Personally, when it comes to repairing.... I'll take a cross nailed frame over a v-nail any day.
I'm saying this really slowly now: mitre joints are not butt joints which are fairly weak as glued joints go; they are more like 30% to 45% long grain joints. I would think any knowledge of the joint would include this understanding. Again, mitre joints are not butt joints, far from it. Fine Woodworking two issues ago tested all comon joints one of which was a miter joint and it was surpprisingly strong. Way strong enough to to serve as a picture frame joint. Baer, anyone who buys a cabinet door from us will get a cope and stick joint *with a mortise and tenon* in each corner (actually we use a haunched tenon in doors).
And I repeat, there is nothing to be gained by using a mechanical fastner in a properly glued and clamped miter joint. I think there is a picture in one of the back room gallery sections at our web site that shows a properly clamped mitre joint. That joint is not going to fail "catastrophically"; it's not going to fail at all. I guess my experience in 30 years of framing has been limited but I've yet to see an example of a catastrophic failure. I know we've had to take glued frames apart for various reasons and it's difficult. In my experience, picture frames come apart; they don't explode. If they did, believe me doing arround 30 frames a day for years and years we'd know about it. Sure we have occasional joints loosen but they don't just turn lose, fall apart.
Has anyone ever heard of Master Clamp made by Baruch Framing Tools? Baruch has a whole highly successful system aimed at glue only joints. Baruch made very expensive frames for years and never used mechanical fastners and lived to tell about it. The main weakness of the system is that it takes too long for common frames, not that it doesn't work. Anyone making only a few frames a day would do well to consider glue only.
Another misconception I'd like to touch on here is that a glued joint has to be under great pressure until the glue sets up; that's far from the case. A successful joint only needs mating surfaces to stay in contact until the glue sets up. In fact a common problem in glued joints that do fail is that the joints are starved because clamping forces most of the glue out.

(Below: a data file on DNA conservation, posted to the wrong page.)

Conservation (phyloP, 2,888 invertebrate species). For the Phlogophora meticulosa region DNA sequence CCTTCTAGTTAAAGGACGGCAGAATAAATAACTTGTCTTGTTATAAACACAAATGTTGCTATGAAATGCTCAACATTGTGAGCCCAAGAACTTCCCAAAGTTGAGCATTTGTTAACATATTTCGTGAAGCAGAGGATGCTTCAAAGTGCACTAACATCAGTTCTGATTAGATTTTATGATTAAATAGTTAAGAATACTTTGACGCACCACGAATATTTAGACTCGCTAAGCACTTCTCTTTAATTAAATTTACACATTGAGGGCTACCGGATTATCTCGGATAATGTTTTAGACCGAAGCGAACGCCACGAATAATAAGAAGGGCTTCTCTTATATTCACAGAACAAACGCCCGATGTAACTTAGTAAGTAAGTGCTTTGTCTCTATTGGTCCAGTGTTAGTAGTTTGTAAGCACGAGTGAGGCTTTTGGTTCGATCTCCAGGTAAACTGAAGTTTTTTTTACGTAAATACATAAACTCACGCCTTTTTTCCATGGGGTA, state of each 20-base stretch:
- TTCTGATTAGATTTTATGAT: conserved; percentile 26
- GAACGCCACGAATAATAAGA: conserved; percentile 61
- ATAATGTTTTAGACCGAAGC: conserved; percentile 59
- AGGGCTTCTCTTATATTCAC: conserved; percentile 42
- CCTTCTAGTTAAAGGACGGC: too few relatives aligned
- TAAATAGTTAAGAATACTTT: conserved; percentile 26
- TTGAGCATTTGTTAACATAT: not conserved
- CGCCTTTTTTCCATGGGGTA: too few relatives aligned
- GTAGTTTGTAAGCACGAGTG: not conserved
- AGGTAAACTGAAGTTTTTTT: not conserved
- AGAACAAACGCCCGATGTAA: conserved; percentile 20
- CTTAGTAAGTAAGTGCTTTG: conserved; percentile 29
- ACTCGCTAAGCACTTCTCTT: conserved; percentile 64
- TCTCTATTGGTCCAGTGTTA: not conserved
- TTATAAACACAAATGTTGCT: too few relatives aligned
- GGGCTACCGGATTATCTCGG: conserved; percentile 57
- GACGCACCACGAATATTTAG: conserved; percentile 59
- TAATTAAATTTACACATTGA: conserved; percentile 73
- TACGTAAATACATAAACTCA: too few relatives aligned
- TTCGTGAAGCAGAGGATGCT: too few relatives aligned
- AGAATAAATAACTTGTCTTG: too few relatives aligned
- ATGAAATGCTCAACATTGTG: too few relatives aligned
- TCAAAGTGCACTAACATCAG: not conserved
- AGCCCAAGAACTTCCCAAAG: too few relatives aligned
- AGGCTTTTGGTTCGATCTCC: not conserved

Here's the way old frame craftsman jointed corners. First they glued the joints and applied minor pressure and waited until the joints began to set, say half an hout. They then broke the joints apart and reglued them. According to folk wisdon, those were very strong joints sans fasteners.
I really want to say, "look, we make picture frames, cabinets, furniture for a living (a good living I might add) and we're good at it and we know what we're doing. A properly glued mitre joint doesn't need mechanical fasteners to ward off the possibility (and I'd have to say the extremely remote possibility) of some sort of catastrophic failure resulting in glass shards flying accross a living room injuring anyone in their path and the mass of the framing package colliding with a priceless vase in the near vicinity. If you think that's likely to happen, lay on the fasteners after you've joined the frame. We use v nails because they make joining a frame fast and that's the only reason. I might add, on expensive one off frames we don't use v nails, only glue and occasionally dovetail splines and plain splines for decorative purposes (why else would we use contrasting woods?, again, see our web site for examples).
If a glued joint were to come loose then there is only two ways it wouldn't fall completely apart. Either a mechanical fastener was used or it was joined with magic glue that bonds to thin air to hold the frame together. Is there a third option assuming duct tape wasn't used?
I think this is an area where we can just disagree on. I have as much empirical evidence for my reasoning as you do and that's very little. You very seldom seen frames with busted joints and I rarely see one over 20 years where they haven't all busted loose.
I will ask one question though. If there is nothing to be gained by using fasteners (like 99.999999% of framers do) then is the opposite true? Is there a penalty to using a v-nail? If so how much would you say it compromises the joint?
I don't know Jay. On another thread there is two guys telling me that thumb-nailed frames are falling apart all over the place.
I guess the demise of the Big Box framers will be soon be happening.
Double down ditto. Never saw a cross nailed joint that didn't make me want to slap whoever.
I really appreciate your comments, Warren, because it's important to hear what a professional wood joiner considers good technique. I would suggest the frame I referenced in this thread was not joined with appropriate technique since it came apart rather easily.